[Read full story: This may be the biggest turtle that ever lived]
A primitive female bee got trapped in sticky resin some 100 million years ago. That resin hardened into an amber tomb that preserved the bee’s last moments as if frozen in time. Several pollen grains are still clinging to the bee’s body, indicating the insect had likely just visited one or more flowers, the researchers who identified the bee said. This mid-Cretaceous fossil, which was discovered in Myanmar, is considered the oldest record of a bee with pollen, said George Poinar Jr. of Oregon State University. Poinar found that the bee fits into a new family, genus and species, he reported in the journal BioOne Complete. Attached to the bee are four beetle parasites, which plague bees to this day
Scientists finally discovered the source of mysterious “stinging water” that zaps the skin of people swimming in tropical lagoons around the world: A mix of jellyfish mucus and venom-filled “bombs.” The upside-down jellyfish (Cassiopea xamachana) rests top-down on the ocean floor and secretes viscous mucus into the water above. When researchers examined the snot under the microscope, they saw tiny spheres spinning around in the fluid. Stinging cells coat the spheres and deposit venom on creatures that run into them. Unwary swimmers develop an irritating itch after touching the toxin, while tiny animals like brine shrimp perish on contact.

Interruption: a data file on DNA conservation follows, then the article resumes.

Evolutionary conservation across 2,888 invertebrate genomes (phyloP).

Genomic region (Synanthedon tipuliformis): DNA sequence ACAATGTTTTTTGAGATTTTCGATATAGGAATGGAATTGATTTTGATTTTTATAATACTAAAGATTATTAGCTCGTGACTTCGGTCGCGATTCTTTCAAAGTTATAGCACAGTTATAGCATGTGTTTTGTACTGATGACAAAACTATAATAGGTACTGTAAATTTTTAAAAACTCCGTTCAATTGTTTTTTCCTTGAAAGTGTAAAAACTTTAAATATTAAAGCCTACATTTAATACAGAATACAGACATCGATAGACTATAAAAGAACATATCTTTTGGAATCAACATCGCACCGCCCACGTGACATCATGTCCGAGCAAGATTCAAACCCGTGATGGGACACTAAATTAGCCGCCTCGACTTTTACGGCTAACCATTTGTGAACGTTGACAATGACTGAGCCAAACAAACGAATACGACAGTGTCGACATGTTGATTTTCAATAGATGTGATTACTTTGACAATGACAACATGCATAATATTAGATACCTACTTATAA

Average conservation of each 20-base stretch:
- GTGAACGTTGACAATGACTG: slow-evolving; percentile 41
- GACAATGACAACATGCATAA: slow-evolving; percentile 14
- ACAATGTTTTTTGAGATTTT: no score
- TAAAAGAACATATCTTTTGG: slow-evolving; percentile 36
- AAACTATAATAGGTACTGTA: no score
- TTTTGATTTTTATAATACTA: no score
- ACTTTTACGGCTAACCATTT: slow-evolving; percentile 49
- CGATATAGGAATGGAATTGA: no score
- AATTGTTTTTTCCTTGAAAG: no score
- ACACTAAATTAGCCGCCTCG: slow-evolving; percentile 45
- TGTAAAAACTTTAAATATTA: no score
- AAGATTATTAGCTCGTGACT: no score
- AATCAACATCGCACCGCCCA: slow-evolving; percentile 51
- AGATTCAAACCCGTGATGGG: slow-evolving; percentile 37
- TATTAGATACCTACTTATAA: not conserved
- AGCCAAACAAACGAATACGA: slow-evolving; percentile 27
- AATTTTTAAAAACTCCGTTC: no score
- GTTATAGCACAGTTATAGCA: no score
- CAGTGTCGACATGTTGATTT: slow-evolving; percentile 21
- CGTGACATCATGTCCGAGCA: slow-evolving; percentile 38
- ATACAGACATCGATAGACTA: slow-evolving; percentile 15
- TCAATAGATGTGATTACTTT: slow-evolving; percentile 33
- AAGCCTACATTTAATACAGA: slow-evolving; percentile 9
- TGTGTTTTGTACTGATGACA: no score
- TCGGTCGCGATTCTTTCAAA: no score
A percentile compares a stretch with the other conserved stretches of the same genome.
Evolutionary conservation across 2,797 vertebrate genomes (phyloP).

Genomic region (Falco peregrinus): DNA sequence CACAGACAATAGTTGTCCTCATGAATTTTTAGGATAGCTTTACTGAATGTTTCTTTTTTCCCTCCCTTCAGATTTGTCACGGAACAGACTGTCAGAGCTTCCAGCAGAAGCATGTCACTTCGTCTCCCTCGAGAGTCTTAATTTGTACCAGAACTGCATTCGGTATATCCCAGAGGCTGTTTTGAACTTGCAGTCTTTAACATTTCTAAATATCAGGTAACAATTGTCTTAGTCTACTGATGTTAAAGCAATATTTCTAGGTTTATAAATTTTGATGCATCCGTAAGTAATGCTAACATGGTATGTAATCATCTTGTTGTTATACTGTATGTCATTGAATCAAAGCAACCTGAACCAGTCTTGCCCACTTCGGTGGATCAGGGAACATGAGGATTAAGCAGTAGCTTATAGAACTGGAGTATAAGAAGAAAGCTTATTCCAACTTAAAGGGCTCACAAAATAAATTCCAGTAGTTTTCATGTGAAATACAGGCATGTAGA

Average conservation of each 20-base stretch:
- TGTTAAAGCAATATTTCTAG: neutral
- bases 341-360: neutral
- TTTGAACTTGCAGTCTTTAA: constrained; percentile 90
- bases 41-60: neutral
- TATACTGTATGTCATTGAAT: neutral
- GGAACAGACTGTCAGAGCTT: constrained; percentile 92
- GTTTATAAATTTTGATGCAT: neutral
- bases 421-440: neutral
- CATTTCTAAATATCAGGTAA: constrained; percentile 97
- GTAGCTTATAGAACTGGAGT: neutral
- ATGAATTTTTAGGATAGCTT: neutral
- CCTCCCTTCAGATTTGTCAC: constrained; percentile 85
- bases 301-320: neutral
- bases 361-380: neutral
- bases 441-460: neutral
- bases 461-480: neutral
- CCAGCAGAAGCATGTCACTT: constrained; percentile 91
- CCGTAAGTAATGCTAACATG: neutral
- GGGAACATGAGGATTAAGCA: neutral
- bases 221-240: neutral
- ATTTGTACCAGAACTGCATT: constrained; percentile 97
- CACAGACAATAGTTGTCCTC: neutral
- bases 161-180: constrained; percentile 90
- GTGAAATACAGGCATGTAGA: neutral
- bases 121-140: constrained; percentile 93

[Read full story: Upside-down jellyfish release venom-filled ‘bombs’ in their snot]